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There are a number of key concepts that underpin the study of citizenship. Pupils need to understand these concepts in order to deepen and broaden their knowledge, skills and understanding.
a. Participating actively in different kinds of decision-making and voting in order to influence public life
b. Weighing up what is fair and unfair in different situations, understanding that justice is fundamental to a democratic society and exploring the role of law in maintaining order and resolving conflict
c. Considering how democracy, justice, diversity, toleration, respect and freedom are valued by people with different beliefs, backgrounds and traditions within a changing democratic society
d. Understanding and exploring the roles of citizens and parliament in holding government and those in power to account.
a. Exploring different kinds of rights and obligations and how these affect both individuals and communities
b. Understanding that individuals, organisations and governments have responsibilities to ensure that rights are balanced, supported and protected
c. Investigating ways in which rights can compete and conflict, and understanding that hard decisions have to be made to try to balance these.
a. Appreciating that identities are complex, can change over time and are informed by different understandings of what it means to be a citizen in the UK
b. Exploring the diverse national, regional, ethnic and religious cultures, groups and communities in the UK and the connections between them.
c. Considering the interconnections between the UK and the rest of Europe and the wider world
d. Exploring community cohesion and the different forces that bring about change in communities over time.
Democracy and justice: This focuses on the role that citizens can take within the political and justice systems in the UK. It includes: freedom as part of democracy; fairness and the rule of law as part of justice; power and authority; and accountability. Pupils should understand that accountability happens at many levels, ranging from a responsible opposition in parliament challenging, testing and scrutinising what government is doing, to citizens in local communities challenging decisions that affect them.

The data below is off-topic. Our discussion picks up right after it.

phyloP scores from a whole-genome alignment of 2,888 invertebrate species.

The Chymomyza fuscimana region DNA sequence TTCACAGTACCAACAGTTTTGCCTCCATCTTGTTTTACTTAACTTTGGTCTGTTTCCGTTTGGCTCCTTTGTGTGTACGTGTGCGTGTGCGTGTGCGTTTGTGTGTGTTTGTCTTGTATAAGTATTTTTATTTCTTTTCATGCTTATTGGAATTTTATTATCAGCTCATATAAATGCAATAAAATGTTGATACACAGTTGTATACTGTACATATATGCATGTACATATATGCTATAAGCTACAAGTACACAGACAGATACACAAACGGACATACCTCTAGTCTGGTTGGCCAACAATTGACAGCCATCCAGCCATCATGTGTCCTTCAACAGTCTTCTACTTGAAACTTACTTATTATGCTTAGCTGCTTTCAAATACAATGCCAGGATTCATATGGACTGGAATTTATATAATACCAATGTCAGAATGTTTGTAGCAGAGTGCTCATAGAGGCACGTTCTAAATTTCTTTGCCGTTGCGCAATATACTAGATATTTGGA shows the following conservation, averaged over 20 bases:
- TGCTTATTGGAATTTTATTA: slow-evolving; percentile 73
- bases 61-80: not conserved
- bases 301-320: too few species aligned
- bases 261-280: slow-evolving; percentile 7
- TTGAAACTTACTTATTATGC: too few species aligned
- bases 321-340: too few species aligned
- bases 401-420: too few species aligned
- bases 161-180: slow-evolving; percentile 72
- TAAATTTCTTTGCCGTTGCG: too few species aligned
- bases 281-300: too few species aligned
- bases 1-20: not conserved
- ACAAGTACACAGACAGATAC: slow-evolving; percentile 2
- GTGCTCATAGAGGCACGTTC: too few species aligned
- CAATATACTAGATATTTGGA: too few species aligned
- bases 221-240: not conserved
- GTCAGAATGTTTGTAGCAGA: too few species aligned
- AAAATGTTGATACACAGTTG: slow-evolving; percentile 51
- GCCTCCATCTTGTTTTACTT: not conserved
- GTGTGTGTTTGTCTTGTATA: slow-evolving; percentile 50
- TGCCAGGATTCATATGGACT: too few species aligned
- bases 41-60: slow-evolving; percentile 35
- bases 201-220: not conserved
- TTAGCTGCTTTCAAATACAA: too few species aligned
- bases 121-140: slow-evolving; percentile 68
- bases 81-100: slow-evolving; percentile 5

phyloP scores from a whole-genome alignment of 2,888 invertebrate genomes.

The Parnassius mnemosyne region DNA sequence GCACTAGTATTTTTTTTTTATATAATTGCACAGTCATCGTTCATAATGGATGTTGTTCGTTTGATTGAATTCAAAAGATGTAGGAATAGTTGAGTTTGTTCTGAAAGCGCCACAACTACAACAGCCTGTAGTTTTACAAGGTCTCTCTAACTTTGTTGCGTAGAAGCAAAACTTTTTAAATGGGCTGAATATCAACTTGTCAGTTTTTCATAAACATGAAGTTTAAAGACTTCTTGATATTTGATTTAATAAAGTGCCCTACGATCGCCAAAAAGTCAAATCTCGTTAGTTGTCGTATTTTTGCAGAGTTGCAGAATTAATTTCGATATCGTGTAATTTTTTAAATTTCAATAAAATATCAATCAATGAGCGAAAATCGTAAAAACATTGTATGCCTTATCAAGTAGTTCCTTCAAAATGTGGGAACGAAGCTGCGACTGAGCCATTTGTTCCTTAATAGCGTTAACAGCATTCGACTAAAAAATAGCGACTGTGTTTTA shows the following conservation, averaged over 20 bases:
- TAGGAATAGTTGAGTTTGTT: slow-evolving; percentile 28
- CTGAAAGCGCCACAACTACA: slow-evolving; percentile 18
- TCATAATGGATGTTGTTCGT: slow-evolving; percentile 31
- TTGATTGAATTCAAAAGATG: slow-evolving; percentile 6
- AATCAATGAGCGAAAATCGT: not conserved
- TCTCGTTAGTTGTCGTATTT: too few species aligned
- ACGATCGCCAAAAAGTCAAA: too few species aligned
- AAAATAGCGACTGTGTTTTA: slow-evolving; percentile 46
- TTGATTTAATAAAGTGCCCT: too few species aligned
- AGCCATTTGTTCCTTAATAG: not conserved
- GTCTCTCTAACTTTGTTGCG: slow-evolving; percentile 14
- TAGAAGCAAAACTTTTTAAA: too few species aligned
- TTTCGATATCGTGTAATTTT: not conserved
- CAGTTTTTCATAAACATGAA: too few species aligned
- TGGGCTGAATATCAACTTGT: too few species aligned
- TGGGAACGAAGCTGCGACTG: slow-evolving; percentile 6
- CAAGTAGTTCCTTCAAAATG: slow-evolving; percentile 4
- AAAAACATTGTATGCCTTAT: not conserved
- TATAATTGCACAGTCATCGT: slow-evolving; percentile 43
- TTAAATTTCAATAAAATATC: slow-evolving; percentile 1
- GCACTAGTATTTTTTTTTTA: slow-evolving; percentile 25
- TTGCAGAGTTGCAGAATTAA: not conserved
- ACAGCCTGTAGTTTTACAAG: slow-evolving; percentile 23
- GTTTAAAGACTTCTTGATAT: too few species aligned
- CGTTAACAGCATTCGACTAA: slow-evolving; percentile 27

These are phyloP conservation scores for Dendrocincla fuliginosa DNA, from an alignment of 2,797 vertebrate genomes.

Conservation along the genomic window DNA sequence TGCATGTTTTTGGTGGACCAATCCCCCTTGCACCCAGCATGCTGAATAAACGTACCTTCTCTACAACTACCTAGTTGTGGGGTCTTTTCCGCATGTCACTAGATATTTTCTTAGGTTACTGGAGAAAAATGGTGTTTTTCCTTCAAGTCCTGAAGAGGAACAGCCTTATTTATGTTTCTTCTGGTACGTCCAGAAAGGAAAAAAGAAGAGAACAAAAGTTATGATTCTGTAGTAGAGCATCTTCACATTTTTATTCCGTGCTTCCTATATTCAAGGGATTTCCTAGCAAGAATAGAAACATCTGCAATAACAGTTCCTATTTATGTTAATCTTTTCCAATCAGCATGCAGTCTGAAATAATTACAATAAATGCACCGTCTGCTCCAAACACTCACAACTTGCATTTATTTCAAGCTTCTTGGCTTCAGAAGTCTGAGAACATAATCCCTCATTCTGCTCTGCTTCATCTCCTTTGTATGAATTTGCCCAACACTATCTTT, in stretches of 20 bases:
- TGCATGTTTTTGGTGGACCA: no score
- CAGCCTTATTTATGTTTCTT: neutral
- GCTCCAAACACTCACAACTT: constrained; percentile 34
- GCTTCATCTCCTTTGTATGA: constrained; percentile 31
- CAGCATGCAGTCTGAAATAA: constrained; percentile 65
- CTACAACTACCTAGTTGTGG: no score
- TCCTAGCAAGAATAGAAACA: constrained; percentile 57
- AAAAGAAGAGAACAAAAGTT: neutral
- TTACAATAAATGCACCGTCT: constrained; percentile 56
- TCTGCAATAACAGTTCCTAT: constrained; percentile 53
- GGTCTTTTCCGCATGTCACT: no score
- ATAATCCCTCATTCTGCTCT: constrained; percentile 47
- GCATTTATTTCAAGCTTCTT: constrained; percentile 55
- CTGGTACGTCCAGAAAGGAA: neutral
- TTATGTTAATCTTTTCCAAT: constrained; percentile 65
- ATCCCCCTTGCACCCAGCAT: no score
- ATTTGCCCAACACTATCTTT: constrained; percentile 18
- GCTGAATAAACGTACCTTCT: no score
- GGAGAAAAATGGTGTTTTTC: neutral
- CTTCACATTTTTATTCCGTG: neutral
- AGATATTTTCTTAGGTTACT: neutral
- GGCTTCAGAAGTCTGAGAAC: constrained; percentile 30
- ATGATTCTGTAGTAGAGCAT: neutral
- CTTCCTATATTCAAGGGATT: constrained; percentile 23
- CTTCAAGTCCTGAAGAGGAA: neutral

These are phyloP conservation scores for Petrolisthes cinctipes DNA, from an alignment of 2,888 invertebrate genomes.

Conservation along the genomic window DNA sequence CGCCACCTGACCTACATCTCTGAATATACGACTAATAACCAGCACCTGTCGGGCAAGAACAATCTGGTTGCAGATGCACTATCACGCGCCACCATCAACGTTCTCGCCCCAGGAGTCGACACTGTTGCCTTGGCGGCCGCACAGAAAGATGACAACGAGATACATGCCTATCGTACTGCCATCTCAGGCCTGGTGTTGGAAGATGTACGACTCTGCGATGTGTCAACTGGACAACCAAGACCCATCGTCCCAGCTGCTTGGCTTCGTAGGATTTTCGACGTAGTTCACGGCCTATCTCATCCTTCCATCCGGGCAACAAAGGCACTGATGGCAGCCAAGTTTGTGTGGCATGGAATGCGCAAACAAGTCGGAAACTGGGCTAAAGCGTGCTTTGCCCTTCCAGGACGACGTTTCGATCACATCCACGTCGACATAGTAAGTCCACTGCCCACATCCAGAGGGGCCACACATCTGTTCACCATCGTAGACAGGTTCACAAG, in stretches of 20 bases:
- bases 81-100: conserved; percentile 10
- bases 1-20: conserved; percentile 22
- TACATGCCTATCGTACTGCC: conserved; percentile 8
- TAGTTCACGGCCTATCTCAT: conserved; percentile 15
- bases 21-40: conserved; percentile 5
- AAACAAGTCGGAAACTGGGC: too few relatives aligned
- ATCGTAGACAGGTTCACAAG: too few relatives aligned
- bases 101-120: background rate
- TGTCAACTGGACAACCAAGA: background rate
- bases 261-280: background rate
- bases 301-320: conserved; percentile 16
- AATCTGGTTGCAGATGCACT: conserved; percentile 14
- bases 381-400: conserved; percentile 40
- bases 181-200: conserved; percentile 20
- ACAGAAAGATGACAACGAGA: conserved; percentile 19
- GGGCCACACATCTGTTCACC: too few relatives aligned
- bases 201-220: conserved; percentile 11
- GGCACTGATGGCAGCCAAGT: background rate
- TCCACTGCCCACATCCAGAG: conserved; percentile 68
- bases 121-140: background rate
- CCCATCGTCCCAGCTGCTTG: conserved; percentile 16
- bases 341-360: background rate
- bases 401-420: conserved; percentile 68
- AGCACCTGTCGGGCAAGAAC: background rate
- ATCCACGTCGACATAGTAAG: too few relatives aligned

Pupils should learn about the need to balance competing and conflicting demands, and understand that in a democracy not everyone gets what they want. Linking teaching about democracy, elections and voting with the student council provides a way for pupils to apply their learning to real decision-making situations. Active participation provides opportunities to learn about the important role of negotiation and persuasion within a democracy.
Rights and responsibilities: There are different kinds of rights, obligations and responsibilities – political, legal, human, social, civic and moral. Pupils should explore contested areas surrounding rights and responsibilities, for example the checks and balances needed in relation to freedom of speech in the context of threats from extremism and terrorism.
Identities and diversity: living together in the UK: This includes the multiple identities that may be held by groups and communities in a diverse society, and the ways in which these identities are affected by changes in society. For example, pupils could learn about: how migration has shaped communities; common or shared identity and what unifies groups and communities; and how living together in the UK has been shaped by, and continues to be shaped by, political, social, economic and cultural changes. The historical context for such changes should be considered where appropriate.
All pupils, regardless of their legal or residential status, should explore and develop their understanding of what it means to be a citizen in the UK today.
From the Department for Education